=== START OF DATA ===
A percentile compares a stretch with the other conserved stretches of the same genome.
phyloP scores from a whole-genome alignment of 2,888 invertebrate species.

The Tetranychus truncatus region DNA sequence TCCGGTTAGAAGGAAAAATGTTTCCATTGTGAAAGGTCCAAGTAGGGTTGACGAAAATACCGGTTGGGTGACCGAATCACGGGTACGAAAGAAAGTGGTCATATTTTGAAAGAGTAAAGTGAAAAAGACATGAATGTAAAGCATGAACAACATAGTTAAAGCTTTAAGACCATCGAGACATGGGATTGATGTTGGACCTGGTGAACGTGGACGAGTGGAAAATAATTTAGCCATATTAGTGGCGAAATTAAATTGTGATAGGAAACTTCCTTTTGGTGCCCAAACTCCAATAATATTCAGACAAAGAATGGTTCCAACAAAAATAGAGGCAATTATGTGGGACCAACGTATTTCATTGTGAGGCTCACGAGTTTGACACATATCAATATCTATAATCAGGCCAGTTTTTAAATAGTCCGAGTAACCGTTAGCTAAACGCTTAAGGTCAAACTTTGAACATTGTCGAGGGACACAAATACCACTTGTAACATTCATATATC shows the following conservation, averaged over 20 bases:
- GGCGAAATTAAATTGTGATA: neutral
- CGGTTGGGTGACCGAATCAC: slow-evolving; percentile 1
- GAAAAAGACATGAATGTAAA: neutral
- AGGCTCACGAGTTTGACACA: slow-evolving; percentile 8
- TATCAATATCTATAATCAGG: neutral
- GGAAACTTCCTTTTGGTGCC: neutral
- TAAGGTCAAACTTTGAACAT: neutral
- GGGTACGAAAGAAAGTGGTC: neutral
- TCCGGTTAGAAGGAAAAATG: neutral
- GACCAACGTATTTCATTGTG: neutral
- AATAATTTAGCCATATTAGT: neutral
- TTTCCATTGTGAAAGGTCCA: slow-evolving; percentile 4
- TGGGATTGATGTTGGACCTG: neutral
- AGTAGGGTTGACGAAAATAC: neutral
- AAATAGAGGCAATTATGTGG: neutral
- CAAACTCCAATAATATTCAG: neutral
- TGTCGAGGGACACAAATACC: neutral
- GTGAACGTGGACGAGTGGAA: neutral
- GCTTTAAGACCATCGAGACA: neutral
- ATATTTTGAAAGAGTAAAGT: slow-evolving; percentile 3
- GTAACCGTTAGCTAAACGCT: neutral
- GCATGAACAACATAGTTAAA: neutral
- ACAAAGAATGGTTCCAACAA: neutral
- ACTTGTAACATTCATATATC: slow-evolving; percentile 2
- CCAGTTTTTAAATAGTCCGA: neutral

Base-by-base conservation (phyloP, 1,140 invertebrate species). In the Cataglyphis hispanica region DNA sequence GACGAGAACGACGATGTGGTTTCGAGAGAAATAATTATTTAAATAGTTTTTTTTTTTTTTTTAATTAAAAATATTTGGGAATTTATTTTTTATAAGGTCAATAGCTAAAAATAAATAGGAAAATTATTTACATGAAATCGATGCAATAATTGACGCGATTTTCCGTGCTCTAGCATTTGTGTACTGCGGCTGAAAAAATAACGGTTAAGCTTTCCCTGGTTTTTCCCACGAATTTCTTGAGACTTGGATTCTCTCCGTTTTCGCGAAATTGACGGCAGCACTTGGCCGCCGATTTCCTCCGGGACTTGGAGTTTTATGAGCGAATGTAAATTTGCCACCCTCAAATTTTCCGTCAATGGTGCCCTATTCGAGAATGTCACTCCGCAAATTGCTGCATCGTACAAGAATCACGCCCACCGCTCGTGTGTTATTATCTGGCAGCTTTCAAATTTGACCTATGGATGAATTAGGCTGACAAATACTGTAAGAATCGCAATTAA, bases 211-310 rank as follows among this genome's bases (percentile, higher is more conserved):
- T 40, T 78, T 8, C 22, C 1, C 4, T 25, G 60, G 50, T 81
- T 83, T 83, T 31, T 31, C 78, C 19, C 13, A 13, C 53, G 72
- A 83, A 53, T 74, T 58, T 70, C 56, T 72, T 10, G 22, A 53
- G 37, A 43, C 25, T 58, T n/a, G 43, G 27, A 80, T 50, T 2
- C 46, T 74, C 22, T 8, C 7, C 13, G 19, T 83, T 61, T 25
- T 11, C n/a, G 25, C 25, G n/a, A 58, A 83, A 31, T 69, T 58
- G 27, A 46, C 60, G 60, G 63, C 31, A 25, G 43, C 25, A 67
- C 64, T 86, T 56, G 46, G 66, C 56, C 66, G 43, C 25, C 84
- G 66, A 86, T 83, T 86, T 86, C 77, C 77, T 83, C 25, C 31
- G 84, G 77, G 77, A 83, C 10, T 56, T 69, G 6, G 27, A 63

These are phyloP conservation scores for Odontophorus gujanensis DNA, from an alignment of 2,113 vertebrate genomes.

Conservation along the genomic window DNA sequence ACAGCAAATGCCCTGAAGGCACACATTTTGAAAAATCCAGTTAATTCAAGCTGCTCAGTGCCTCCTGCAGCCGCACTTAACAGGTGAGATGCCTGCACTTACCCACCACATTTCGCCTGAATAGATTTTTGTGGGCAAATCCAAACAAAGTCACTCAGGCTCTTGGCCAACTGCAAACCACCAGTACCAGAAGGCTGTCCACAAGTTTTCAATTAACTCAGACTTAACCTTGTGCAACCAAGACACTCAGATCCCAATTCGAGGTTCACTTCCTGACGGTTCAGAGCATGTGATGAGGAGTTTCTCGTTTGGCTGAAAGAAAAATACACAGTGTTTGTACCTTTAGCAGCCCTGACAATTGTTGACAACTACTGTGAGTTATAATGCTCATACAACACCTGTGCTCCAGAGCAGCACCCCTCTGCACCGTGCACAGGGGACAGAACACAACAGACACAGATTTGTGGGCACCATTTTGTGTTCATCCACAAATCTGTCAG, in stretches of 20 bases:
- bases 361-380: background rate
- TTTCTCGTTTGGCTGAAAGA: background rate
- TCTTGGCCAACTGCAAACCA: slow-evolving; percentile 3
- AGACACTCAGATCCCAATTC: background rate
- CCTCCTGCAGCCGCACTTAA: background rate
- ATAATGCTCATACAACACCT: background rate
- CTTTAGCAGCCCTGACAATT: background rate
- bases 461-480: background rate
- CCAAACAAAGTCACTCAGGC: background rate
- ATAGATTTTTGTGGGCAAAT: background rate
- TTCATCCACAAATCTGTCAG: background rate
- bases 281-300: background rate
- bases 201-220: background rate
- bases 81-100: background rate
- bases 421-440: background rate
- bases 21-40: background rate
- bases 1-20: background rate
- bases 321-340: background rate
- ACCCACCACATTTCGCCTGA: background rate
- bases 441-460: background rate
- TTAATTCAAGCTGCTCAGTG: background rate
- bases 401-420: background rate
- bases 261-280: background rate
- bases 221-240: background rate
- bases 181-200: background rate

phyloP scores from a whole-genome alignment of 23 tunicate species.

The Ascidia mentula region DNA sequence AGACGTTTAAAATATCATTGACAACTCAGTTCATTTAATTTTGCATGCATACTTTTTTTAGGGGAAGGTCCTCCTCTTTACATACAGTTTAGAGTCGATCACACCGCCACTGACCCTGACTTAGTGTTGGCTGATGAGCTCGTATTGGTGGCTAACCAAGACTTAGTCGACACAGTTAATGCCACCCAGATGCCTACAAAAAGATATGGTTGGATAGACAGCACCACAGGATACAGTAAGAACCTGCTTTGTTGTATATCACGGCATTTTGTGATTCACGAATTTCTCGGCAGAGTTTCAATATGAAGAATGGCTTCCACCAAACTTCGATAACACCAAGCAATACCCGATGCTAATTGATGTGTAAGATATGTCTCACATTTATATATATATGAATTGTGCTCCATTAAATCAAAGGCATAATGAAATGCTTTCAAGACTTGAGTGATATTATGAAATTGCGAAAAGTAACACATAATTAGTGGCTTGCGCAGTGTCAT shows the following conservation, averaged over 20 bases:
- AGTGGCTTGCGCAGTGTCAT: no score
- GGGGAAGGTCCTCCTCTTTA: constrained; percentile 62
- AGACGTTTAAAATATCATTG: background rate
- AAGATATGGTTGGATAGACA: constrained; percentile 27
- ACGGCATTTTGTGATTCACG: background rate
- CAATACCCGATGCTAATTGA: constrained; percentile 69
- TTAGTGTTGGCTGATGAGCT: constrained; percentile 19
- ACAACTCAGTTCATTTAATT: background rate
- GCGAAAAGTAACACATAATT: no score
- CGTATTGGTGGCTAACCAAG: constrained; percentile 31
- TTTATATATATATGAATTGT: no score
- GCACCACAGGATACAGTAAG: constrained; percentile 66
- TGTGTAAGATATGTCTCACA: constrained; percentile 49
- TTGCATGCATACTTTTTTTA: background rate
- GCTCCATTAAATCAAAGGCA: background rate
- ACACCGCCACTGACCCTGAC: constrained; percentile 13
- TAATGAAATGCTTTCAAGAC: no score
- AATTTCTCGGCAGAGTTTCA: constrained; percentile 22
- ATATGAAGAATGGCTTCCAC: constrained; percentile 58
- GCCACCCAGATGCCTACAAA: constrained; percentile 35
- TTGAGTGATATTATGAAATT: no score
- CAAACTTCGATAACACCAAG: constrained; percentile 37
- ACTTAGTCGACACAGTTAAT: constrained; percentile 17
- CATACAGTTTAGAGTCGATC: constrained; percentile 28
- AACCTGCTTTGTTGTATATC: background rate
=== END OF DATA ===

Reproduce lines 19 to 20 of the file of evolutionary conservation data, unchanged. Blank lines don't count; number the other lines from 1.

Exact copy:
- CAAACTCCAATAATATTCAG: neutral
- TGTCGAGGGACACAAATACC: neutral